NHS A&E waiting times performance is a recurring topic here on TuS. We know that the weekly releases of data for meeting the 4-hour standard in Scotland is also common feature of BBC Scotland’s news coverage – well at least it is when the latest release records a decrease in performance, however small. Improvements in overall performance or exemplary performance by individual hospitals or health boards aren’t newsworthy it seems.
The waiting times performance of A&E in Scotland includes two sets of statistics, one just for ‘Main’ emergency departments (reported weekly) and the other for ‘All’ emergency departments (updated monthly. The distinction according to the NHS Perform website is as follows: ‘Main’ emergency departments are generally located at larger hospitals and deal with most of the A&E attendances in Scotland (around 80%); the ‘All’ category includes ‘other units that provide A&E services such as minor injury units, small hospitals and health centres in rural areas’.
The percentage of attendances meeting the 4-hour target for Main sites is typically lower that that for ‘All’ sites. BBC Scotland reports the former – which I agree is the more informative statistic. ‘Main’ sites are what most of us would regard as ‘A&E’.
However, a different editorial policy is followed by the BBC when reporting on A&E waiting times for NHS England. This is plainly evident in the reporting of the latest release of A&E waiting times data for England today.
I’ve just learned from a BBC Radio 4 news bulletin and an article on the BBC News website the following: the percentage of A&E attendances meeting the 4-hour standard in England is 73.3%. The article has this:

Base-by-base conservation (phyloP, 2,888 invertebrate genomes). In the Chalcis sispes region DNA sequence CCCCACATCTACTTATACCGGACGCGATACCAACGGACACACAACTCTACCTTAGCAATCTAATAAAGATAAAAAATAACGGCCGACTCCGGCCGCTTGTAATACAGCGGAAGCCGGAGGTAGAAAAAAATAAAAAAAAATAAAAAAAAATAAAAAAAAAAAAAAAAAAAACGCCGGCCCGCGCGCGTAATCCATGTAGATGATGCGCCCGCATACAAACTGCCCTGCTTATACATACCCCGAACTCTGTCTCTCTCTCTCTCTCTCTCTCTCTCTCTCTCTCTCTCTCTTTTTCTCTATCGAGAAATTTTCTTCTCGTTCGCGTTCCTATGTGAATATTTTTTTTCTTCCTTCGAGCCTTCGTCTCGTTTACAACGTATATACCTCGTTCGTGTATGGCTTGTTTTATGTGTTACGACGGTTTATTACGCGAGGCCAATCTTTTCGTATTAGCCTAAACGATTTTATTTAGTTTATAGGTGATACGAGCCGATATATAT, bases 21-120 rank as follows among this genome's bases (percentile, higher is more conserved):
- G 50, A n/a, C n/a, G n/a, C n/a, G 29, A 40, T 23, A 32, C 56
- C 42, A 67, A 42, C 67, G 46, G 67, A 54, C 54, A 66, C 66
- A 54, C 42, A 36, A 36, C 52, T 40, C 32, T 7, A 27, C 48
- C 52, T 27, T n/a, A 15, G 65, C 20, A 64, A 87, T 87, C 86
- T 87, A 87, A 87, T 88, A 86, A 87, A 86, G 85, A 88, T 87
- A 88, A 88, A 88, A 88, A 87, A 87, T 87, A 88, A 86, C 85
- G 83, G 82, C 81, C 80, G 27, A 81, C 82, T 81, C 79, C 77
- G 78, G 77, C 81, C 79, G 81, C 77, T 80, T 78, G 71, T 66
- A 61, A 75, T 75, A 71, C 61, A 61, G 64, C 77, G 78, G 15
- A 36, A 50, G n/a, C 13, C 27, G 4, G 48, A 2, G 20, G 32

‘‘… waits in A&E reached record worst levels in December. Just over 73% of those who arrived at an emergency department were seen in four hours.’
This is a gross misrepresentation of the state of A&E waiting times performance in England. The BBC is giving the statistic for ‘All’ emergency departments. The December statistic for Type 1 emergency departments (the near equivalent to Scotland’s ‘Main’ sites, the statistics which BBC Scotland reports)) is just 61.2%. So the BBC is opting to report – without further explanation – a figure which is 12 percentage points higher than the one which relates to what most of its audience would regard as a typical A&E department. (By the way, the equivalent November figure for Type 1 departments in NHS England was 61.9%.)
Recall that the latest percentage of attendances meeting the 4-Hour standard at Main departments in Scotland was 71.6%, a performance c. 10 percentage points better that the equivalent figure for NHS England. What proportion of the voting population in Scotland become aware of this – and this differentiation is not a one month flash in the pan! Stay alert for the BBC News website’s Health section in the coming days publishing a four nation comparison piece: after all England’s 73.3% performance compares ‘favourably’ with Scotland’s 71.6% does it not?